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Amphetamine use during pregnancy and breastfeeding

If you are pregnant, planning to be pregnant or breastfeeding, we strongly recommend that you quit all recreational drug use.

The use of, and lifestyle surrounding, amphetamine drug use can adversely affect your health and pregnancy and the health of your unborn baby. Injecting drugs increases the risk of you contracting a bacterial infection which could cause you to have a serious heart or lung problem or contracting a viral infection which could be passed on to your baby or overdosing.

After your baby’s birth, using these drugs can make parenting difficult for you and unsafe for your baby as you may be unable to respond well to your baby’s needs.

Amphetamine type stimulant drugs include amphetamines, methamphetamines and MDMA (ecstasy) and have street names of speed, ice, crystal meth, go-ee or uppers. These drugs are illegal; often crudely manufactured and the types and amounts of their ingredients are unknown.


There are many forms of these drugs which can be taken into the body in different ways, so the effects are wide and varied. Generally, the drugs are known to cause sleeplessness, high blood pressure, tremors, restlessness, anorexia and sweating. While they may give the user a sense of confidence and energy, high doses can cause dizziness, headaches, irregular heartbeat, confusion, paranoia, mood disorder and aggression. Serious physical and mental conditions may result from heavy use or overdose of these drugs. 1

Amphetamines are considered unsafe to use in pregnancy and while there is limited medical evidence of the consequences of using amphetamine type stimulant drugs during pregnancy, the following effects have been described:

  • Reduced blood flow caused by narrowing of the blood vessels 2,limiting oxygen and nutrient supply to your unborn baby and resulting in reduced growth and head circumference.
  • Antepartum bleeding conditions.
  • Behaviour and learning difficulties in children who were exposed in utero.
  • Other medical evidence suggests the drugs may cause pregnancy complications including miscarriage and early labour; an increased risk of fetal abnormalities (i.e. heart abnormalities); altered fetal nervous system as the drug acts as a stressor to baby and alteration of (baby) brain structure and development. 2,3,4,5,6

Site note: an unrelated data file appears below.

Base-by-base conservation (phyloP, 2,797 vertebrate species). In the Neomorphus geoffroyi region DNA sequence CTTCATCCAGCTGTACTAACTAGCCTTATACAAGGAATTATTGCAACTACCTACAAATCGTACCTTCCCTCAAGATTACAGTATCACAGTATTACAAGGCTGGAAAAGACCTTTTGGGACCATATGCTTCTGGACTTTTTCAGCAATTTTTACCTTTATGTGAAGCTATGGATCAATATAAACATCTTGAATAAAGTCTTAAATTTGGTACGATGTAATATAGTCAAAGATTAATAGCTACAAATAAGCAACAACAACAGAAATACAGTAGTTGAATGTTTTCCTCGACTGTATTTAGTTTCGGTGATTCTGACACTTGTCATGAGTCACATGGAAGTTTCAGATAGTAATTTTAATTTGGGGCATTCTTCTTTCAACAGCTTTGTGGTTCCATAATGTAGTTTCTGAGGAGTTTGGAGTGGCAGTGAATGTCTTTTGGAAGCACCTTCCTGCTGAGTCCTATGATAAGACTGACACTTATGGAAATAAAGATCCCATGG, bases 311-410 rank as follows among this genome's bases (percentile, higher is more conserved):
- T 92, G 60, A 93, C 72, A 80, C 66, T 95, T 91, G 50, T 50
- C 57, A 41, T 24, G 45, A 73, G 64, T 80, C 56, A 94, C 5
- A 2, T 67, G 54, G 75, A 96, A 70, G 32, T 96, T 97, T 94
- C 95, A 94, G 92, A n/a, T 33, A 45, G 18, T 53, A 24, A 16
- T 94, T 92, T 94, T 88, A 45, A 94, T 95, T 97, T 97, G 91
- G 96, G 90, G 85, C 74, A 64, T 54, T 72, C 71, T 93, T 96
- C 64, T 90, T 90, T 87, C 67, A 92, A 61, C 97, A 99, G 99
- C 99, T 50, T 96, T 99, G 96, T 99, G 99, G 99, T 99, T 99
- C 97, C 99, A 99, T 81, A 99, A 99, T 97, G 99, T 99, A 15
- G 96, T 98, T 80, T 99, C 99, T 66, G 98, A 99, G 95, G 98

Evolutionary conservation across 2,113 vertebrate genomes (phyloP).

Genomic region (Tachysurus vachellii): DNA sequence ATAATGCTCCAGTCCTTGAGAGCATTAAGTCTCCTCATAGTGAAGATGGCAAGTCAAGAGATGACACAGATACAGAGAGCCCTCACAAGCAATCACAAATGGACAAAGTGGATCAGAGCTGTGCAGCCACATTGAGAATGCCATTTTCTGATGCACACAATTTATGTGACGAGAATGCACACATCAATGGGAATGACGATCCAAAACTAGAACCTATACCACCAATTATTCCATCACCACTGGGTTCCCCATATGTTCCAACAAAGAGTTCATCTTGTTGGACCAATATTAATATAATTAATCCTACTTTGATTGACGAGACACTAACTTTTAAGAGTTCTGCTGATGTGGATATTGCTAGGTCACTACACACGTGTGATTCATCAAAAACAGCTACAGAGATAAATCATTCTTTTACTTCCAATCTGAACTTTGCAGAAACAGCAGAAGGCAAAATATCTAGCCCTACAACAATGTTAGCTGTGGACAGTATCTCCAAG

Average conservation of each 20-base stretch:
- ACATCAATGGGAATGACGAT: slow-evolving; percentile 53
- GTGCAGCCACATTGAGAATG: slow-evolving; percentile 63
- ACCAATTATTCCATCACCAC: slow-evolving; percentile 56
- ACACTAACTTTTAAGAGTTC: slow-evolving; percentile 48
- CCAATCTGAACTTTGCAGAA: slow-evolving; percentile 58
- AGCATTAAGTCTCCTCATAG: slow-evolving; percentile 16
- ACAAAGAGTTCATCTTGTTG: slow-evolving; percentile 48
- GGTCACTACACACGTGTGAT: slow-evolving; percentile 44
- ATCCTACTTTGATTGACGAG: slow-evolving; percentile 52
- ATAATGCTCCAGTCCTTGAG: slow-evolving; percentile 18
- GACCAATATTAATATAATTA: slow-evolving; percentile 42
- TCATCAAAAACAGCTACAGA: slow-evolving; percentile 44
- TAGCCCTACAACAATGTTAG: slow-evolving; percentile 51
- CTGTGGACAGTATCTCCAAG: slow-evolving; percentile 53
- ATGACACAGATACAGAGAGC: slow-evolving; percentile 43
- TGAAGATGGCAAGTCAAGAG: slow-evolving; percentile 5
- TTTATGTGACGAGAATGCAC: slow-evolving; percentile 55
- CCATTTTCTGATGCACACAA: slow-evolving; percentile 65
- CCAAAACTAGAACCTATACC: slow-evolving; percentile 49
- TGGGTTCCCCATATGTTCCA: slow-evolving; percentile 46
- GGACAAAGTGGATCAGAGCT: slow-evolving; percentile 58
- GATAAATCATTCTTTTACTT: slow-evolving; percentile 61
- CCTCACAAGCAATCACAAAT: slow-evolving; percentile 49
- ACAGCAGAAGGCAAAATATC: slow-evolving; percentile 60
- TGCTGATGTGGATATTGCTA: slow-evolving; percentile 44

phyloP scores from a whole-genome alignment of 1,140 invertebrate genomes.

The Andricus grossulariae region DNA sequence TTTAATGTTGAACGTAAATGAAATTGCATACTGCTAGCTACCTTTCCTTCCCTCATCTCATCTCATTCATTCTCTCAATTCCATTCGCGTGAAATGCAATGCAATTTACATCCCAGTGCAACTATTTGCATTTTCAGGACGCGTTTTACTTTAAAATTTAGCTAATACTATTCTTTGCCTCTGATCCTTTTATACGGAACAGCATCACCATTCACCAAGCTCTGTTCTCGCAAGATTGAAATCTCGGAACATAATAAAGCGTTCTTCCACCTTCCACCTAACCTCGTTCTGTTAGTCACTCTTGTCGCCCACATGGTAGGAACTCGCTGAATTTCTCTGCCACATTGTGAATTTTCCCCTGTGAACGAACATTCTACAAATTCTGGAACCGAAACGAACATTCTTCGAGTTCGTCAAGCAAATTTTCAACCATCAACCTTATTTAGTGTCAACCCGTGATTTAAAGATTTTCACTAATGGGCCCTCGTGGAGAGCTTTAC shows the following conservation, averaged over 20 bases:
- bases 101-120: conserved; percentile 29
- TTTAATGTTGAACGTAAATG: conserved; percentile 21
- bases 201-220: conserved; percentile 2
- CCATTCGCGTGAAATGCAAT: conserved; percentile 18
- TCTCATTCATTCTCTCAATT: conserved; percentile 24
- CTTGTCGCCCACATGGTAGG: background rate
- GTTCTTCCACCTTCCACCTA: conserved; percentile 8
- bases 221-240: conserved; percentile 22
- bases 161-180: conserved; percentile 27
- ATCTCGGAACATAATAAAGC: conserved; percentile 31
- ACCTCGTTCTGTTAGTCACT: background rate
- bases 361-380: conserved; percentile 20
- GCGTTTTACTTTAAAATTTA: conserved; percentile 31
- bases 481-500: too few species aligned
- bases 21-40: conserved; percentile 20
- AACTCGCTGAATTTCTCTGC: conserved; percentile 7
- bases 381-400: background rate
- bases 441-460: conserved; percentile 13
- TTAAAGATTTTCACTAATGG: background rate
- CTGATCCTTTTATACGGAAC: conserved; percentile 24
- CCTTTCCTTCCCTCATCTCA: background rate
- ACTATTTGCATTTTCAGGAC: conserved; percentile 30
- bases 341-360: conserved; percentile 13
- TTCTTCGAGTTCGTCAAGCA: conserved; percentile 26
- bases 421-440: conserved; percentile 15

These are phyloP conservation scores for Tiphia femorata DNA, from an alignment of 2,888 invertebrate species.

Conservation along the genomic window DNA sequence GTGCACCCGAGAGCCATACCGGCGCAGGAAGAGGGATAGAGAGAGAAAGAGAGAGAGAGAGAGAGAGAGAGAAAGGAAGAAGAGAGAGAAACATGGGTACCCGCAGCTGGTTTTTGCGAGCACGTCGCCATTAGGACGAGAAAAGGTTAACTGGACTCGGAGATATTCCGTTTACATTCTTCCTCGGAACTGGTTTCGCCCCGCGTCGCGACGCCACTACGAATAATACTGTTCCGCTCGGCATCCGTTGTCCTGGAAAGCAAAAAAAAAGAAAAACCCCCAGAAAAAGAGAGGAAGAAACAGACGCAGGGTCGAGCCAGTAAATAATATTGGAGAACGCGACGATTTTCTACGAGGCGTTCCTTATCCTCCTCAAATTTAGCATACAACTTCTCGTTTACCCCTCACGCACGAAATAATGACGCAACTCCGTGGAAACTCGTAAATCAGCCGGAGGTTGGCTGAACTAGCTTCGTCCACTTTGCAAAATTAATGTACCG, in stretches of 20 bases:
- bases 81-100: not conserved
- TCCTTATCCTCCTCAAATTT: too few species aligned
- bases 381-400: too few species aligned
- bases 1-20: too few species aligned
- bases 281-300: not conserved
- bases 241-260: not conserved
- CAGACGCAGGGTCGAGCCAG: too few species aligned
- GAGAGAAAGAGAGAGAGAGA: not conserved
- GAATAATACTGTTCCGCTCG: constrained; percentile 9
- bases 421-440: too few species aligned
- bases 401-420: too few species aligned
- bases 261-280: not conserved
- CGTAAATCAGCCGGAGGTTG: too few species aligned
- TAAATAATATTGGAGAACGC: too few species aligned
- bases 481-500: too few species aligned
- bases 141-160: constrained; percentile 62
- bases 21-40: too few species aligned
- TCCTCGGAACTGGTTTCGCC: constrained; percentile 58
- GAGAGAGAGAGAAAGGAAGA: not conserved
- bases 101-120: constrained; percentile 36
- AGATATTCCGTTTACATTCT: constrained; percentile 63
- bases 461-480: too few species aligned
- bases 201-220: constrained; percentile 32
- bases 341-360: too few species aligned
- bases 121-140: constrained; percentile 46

There are a few reports of neonatal withdrawal associated with maternal amphetamine type stimulant drug use. Some exposed babies may have sleep disturbances and feeding problems. In addition, babies may be born drug affected (i.e. over-active and agitated).

Antenatal care:

  • When you are booking-in to have your baby at Mater Mothers’ Hospital, you will be asked about current and recent prescribed, non-prescribed and recreational drug use. It is important to tell your midwife about any drug use that may impact on your pregnancy.
  • Regular antenatal care is important to ensure you are healthy, and that your unborn baby is developing and growing well. If you are concerned about poor appetite or diet, ask to be referred to a dietitian. You can also ask for help if you have anxiety or a mood disorder, and the hospital social worker can provide practical assistance for social matters.
  • If you are having trouble quitting or are at risk of relapsing, we recommend you attend the Mater Mothers’ Hospital CHAMP Clinic which is a midwife led clinic where you can have your antenatal appointments and at the same time receive help to quit your drug use. CHAMP Clinic staff work with women to change their drug use behaviours and help them prepare for the birth of their baby.

After the birth of your baby

Your baby may need to stay in hospital longer than usual to ensure they are settled, feeding well and gaining weight. Some babies exposed to maternal use of these drugs throughout pregnancy may experience problems after birth and require supportive care and treatment.